from here to paternity (leave)
Love & Writing

From Here To Paternity (Leave) Week One

It’s all change here at Pembroke Cottage. After five months of maternity leave, I’m back to being a working mum – and the husband is in charge of both children. Alone. For a whole month.

Four weeks is the longest time he’s ever had out of the lab and away from the office since he started work after university. I’m a little concerned that he won’t know what to do with himself! (So far, it mostly seems to be watching Homes Under The Hammer.)

Still, after the first week, things seem to be going well, with hardly any tantrums or meltdowns from any of them (including the husband).

Here’s a day by day summary of our week:

from here to paternity (leave)


Husband knocks on the door after fifteen minutes alone with the baby. “What do you do when he wakes up after twenty minutes?”

“Rock in the corner and cry,” I reply helpfully, turning back to my computer screen.


I’m still storming through the work, and only needing to pop out for baby cuddles every thirty minutes or so. Which is an improvement.

Husband manages to wash daughter’s white PE top with the black towels. Am called in to find the spare. And, while I’m at it, a variety of other things that everyone else in the house appears to be blind to. Feel needed, which is nice, I suppose.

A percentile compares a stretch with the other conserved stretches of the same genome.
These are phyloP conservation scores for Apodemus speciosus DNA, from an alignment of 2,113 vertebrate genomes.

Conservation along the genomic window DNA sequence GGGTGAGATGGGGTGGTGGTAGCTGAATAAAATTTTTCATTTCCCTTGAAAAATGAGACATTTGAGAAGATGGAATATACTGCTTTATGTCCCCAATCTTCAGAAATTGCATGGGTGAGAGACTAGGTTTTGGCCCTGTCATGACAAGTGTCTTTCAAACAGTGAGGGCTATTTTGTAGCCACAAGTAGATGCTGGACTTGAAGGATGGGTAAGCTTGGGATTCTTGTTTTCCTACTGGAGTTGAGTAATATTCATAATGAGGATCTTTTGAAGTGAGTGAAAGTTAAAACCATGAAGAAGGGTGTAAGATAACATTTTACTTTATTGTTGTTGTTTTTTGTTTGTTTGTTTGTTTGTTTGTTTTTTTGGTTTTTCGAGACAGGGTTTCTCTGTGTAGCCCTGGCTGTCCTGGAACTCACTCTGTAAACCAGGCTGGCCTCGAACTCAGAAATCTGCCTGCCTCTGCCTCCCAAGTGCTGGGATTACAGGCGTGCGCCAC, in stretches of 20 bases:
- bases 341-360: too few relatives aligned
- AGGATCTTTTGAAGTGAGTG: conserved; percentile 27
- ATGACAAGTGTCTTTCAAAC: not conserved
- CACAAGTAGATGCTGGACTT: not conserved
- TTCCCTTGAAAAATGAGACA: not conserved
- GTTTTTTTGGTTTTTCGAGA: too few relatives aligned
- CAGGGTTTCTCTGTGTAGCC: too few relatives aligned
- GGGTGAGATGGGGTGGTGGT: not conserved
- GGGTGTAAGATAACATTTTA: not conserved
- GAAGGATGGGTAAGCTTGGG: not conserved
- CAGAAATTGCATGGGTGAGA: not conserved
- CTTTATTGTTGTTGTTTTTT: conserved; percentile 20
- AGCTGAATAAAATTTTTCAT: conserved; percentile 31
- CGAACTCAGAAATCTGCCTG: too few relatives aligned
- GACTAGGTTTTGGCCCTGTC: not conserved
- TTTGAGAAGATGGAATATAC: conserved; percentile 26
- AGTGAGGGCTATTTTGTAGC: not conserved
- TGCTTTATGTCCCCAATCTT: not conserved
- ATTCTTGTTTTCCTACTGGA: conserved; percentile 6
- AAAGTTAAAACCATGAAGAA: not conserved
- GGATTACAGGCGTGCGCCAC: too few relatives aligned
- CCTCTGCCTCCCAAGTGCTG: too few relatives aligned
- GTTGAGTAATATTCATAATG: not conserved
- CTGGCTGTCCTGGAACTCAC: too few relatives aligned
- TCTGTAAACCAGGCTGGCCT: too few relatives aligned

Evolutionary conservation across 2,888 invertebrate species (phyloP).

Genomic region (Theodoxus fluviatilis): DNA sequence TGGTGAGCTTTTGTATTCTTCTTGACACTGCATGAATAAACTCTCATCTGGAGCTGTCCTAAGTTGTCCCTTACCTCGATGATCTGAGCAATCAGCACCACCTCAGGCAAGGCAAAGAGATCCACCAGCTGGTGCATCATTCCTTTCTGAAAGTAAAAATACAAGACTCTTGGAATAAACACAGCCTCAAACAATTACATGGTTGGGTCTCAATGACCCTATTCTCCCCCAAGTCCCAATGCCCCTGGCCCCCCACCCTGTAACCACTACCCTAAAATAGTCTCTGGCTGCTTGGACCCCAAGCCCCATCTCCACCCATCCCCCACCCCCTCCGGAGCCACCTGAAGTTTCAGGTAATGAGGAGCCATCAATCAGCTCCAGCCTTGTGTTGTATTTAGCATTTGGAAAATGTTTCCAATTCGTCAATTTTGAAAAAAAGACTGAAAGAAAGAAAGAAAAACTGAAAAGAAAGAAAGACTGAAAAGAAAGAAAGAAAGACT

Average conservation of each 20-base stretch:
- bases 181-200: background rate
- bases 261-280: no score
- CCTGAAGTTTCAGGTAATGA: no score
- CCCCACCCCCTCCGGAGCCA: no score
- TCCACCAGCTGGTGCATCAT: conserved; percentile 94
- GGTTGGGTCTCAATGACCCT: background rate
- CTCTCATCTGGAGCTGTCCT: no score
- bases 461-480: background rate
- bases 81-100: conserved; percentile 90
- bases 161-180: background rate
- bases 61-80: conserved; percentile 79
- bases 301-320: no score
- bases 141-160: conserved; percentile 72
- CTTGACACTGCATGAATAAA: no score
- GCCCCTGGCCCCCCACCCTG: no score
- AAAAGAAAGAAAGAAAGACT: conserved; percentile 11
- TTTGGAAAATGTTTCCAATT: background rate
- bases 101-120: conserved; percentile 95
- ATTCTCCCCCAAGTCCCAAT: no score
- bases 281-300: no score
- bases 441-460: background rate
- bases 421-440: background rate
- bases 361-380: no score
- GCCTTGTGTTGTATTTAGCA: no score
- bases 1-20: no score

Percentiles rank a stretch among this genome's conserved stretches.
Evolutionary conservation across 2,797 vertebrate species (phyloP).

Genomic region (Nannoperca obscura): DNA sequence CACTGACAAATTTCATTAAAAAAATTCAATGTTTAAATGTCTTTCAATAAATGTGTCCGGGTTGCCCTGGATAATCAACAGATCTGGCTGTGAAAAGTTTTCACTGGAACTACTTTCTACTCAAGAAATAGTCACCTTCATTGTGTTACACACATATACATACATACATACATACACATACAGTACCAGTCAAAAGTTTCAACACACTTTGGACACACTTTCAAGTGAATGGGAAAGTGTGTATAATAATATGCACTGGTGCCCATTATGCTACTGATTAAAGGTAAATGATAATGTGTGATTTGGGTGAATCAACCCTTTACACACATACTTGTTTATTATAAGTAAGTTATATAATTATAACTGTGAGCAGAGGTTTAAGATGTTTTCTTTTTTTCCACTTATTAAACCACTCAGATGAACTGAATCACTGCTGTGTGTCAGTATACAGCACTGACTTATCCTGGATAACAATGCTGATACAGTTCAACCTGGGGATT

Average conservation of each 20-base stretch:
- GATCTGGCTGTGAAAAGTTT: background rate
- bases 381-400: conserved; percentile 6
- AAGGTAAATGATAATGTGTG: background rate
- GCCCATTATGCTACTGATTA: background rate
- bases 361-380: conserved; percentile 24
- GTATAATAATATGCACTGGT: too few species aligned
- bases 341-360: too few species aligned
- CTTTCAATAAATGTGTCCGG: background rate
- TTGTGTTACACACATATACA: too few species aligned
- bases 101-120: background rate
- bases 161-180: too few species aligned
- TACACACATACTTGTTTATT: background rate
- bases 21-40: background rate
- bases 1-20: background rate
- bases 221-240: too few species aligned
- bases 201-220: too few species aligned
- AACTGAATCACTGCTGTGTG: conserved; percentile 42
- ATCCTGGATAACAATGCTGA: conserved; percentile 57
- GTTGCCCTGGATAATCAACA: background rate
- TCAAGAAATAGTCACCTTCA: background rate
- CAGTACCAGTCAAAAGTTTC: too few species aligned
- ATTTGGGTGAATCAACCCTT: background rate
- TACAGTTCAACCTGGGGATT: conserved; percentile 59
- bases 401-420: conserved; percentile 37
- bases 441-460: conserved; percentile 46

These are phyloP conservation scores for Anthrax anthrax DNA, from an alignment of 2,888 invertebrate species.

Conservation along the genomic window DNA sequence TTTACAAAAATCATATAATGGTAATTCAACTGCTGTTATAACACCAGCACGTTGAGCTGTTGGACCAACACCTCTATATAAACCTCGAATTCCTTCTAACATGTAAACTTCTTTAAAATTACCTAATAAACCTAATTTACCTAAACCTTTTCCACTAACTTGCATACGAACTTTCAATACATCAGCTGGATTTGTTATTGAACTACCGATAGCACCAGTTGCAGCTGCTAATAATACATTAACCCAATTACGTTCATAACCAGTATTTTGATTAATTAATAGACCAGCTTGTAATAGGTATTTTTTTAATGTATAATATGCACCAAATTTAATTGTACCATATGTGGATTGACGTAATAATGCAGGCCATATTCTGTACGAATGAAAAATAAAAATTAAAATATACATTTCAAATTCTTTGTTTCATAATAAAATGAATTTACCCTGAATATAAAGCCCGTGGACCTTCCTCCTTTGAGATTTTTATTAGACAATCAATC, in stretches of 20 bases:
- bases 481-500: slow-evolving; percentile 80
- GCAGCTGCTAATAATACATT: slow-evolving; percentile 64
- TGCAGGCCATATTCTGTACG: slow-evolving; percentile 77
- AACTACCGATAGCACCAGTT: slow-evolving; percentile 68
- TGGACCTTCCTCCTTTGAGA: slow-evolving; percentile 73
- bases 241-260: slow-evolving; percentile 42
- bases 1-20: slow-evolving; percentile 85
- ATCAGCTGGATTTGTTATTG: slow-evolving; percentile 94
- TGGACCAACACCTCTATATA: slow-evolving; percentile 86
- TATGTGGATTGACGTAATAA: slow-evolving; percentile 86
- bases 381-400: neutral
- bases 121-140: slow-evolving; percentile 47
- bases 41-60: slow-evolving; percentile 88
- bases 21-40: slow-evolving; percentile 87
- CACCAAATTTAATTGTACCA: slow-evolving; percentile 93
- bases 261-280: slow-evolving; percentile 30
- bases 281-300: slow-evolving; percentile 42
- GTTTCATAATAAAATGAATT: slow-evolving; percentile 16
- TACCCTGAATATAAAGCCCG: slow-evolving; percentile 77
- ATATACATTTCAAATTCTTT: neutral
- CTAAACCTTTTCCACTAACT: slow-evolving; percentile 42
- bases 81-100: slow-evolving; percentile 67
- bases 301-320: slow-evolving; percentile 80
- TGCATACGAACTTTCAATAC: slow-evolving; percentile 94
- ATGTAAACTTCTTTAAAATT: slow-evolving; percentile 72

Daughter has a Science Morning at school which husband gleefully trots along to, baby in tow. He quickly learns that science is harder when holding a squirming, twenty pound baby. As are most things.

In the afternoon, he drags me out of the office to the garden centre, to get my opinion on the great cyclamen vs. pansy debate. I work in the cafe while he and the baby line up the contenders. By the time I meet them again, the husband has taught the baby to say Dada.

Somehow, this feels mightily unfair.


Husband has walked approximately ten million miles (may be a slight exaggeration) this week, getting baby to go to sleep. Has also visited the coffee shop four times in three days. One of my mum friends from the school gates asks him to go for coffee.

“Is that weird?” he asks.

“I think it’s a pity coffee,” I reassure him. “It’s fine.”

We go out for dinner for our anniversary while said friend babysits, and the husband has that flash of panic in the car that I’ve experienced before, when you realise there are no children in the backseat. I think it’s truly setting in that this is his life, until November 30th.


It’s nearly the weekend. Even at 8am I can see that desperate anticipation on the husband’s face. After a week locked away in my little study ploughing through the mountains of work that have built up while I was on maternity leave, I can afford to be magnanimous.

“Do you want to take the daughter to the school bonfire this evening, or would you rather stay here and put the baby to bed?”

“Fireworks!!” he yells, before thrusting the baby into my arms and rushing off for a shower.

Which is fine by me. I’m down to only a cuddle an hour at this point and, quite frankly, it’s not enough.

Besides, Monday 8am he’s back in charge for another three weeks…